carotid body chemoreceptors. conversely, carotid body chemoreceptors can be stimulated at higher Po2 levels if Paco2 is increased. The interaction between Po2 and Pco2 at carotid body chemoreceptors is synergistic, so hypoxia and hypercapnia increase the effect of each other as chemoreceptor stimuli. This synergistic, or multiplicative, effect at arterial chemoreceptors is important because it explains the multiplicative effect of Pao2 and Paco2 on ventilation, as described later (see Ventilatory Response to Pao2 section).

The lower panel of Fig. 5 shows the effect of pH and Pco2 on carotid body chemoreceptors. Paco2 changes can affect chemoreceptor activity even if pHa is held constant, and vice versa. Aortic bodies in humans do not respond to pHa changes, and this is one exception to remember about the aortic bodies being qualitatively different from the carotid bodies. Therefore, the carotid bodies are the only chemoreceptors that respond to metabolic changes in pHa when Paco2 is constant.

The mechanism of CO2 and pH sensitivity may be a common response to intracellular pH. Pco2 can diffuse into chemoreceptor cells and cause large changes in intracellular pH to stimulate the cells. Extracellular pH changes in blood cause smaller changes in intracellular pH, consistent with a smaller arterial chemoreceptor response to a metabolic pH change, compared with an equivalent respiratory pH change.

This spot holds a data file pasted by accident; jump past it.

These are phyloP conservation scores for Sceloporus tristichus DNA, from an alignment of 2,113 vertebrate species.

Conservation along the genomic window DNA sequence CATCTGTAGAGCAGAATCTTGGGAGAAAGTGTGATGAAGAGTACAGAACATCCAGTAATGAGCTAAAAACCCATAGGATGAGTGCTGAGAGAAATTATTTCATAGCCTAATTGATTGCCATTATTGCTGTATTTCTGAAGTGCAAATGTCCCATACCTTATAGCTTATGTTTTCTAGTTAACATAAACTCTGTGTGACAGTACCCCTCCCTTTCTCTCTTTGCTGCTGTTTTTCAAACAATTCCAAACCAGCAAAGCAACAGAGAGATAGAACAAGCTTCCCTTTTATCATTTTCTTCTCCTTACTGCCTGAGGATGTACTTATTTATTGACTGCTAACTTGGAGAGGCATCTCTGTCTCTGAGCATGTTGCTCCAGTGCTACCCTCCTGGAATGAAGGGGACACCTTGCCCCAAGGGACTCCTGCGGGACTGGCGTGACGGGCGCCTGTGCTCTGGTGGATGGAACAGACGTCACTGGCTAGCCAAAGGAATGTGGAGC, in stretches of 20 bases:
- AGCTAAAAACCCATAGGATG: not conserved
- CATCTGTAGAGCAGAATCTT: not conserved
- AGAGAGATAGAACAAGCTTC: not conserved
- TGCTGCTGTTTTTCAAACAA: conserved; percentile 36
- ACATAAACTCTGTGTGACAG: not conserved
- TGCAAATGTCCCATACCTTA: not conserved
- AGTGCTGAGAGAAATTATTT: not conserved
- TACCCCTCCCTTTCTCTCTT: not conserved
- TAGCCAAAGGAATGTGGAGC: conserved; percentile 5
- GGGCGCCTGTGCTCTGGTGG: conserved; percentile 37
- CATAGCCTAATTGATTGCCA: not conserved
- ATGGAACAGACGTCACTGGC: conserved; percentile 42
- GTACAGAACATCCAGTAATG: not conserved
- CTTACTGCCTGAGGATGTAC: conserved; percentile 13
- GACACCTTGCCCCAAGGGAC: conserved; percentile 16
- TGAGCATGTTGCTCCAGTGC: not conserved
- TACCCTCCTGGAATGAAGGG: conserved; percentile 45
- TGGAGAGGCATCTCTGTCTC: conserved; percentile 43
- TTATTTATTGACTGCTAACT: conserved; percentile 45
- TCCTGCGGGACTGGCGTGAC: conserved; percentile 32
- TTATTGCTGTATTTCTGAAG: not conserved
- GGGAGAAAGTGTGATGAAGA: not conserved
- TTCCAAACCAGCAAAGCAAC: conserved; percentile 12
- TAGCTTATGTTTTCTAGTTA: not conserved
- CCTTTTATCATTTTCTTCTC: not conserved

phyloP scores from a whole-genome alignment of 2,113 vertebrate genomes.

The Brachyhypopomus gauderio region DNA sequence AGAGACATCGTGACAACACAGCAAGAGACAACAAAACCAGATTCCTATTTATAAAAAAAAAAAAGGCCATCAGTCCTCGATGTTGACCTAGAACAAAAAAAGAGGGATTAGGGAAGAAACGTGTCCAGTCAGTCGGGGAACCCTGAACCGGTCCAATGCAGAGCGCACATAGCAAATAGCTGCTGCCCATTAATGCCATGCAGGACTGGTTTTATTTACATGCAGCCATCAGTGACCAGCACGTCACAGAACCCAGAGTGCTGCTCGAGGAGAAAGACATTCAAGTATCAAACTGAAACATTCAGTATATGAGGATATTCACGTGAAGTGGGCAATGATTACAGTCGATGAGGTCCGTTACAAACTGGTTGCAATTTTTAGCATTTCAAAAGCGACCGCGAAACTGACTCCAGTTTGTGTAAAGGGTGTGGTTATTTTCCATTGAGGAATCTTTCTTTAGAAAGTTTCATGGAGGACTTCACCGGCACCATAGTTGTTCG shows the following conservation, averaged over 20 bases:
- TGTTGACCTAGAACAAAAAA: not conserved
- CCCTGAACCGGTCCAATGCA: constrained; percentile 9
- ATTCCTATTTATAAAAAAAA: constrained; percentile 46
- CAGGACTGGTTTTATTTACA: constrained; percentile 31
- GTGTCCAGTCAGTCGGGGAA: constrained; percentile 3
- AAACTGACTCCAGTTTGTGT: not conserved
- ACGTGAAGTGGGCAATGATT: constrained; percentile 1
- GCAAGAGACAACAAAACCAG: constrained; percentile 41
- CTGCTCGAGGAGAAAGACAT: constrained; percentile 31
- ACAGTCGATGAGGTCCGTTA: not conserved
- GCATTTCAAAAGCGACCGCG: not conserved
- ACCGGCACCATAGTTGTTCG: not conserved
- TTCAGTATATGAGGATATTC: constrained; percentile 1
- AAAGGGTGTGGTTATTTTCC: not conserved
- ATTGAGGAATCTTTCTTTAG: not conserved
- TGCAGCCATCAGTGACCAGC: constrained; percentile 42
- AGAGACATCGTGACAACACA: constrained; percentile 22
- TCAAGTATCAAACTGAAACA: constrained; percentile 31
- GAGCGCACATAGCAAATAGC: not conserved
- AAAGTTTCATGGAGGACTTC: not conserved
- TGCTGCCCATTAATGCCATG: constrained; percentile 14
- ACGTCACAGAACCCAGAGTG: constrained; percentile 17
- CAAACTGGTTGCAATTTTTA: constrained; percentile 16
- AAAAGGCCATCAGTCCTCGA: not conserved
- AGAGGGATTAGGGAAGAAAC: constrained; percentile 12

Arterial chemoreceptors respond rapidly within seconds to changes in Pao2, Paco2, and pH. Changes in arterial blood gases that occur in phase with breathing, especially during conditions such as exercise, can be sensed by arterial chemoreceptors and may stimulate ventilation. This rapid response explains how ventilation can be altered within a single breath when arterial blood gases change. carotid body chemoreceptors contain carbonic anhydrase, which will increase the speed of response to Paco2 according to the intracellular pH sensing mechanisms described earlier.

Ventilatory Response to Paco2

In healthy humans under normal resting conditions, Paco2 is the most important stimulus for ventilatory reflexes. Figure 6 shows the ventilatory response to changes in inspired co2 for normal individuals and how the response varies between individuals. The hypercapnic ventilatory response is plotted as expired ventilation versus Paco2, which is a noninvasive measure of the actual physiologic stimulus, i.e., Paco2. Ventilation approximately doubles when Paco2 increases 5 mm Hg above the control value (0% inspired CO2). The average increase in ventilation is about 2 L/(min • mm Hg) over the physiologic range of 40-50 mm Hg Paco2. The two dashed lines in Fig. 6 show the ventilatory response to

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